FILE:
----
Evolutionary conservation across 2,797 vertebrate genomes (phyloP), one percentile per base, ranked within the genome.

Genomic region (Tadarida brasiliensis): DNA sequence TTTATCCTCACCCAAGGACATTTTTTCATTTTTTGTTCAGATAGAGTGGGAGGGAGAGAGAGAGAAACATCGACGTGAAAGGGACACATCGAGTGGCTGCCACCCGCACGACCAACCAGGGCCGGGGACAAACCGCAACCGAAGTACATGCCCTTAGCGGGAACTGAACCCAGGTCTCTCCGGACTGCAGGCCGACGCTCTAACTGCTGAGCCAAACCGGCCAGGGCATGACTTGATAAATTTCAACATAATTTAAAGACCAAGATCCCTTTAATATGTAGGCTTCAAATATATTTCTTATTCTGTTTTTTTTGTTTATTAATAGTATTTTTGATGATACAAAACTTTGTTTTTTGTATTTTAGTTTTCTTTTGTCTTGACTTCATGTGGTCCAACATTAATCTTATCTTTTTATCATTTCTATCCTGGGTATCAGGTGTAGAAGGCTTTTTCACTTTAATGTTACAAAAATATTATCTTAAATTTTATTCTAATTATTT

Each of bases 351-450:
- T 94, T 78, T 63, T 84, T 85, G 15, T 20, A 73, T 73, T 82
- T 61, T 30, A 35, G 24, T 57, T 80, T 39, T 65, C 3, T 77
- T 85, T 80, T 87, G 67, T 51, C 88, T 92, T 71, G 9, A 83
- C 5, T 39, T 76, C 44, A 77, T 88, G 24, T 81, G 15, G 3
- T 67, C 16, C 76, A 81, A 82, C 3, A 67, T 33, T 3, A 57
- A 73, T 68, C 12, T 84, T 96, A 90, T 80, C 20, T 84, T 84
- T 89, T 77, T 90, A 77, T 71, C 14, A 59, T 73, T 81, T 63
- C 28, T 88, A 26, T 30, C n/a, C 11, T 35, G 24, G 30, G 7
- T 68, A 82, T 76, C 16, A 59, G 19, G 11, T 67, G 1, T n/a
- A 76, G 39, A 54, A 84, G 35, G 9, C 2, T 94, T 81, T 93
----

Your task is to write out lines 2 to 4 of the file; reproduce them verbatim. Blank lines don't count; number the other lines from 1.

Genomic region (Tadarida brasiliensis): DNA sequence TTTATCCTCACCCAAGGACATTTTTTCATTTTTTGTTCAGATAGAGTGGGAGGGAGAGAGAGAGAAACATCGACGTGAAAGGGACACATCGAGTGGCTGCCACCCGCACGACCAACCAGGGCCGGGGACAAACCGCAACCGAAGTACATGCCCTTAGCGGGAACTGAACCCAGGTCTCTCCGGACTGCAGGCCGACGCTCTAACTGCTGAGCCAAACCGGCCAGGGCATGACTTGATAAATTTCAACATAATTTAAAGACCAAGATCCCTTTAATATGTAGGCTTCAAATATATTTCTTATTCTGTTTTTTTTGTTTATTAATAGTATTTTTGATGATACAAAACTTTGTTTTTTGTATTTTAGTTTTCTTTTGTCTTGACTTCATGTGGTCCAACATTAATCTTATCTTTTTATCATTTCTATCCTGGGTATCAGGTGTAGAAGGCTTTTTCACTTTAATGTTACAAAAATATTATCTTAAATTTTATTCTAATTATTT

Each of bases 351-450:
- T 94, T 78, T 63, T 84, T 85, G 15, T 20, A 73, T 73, T 82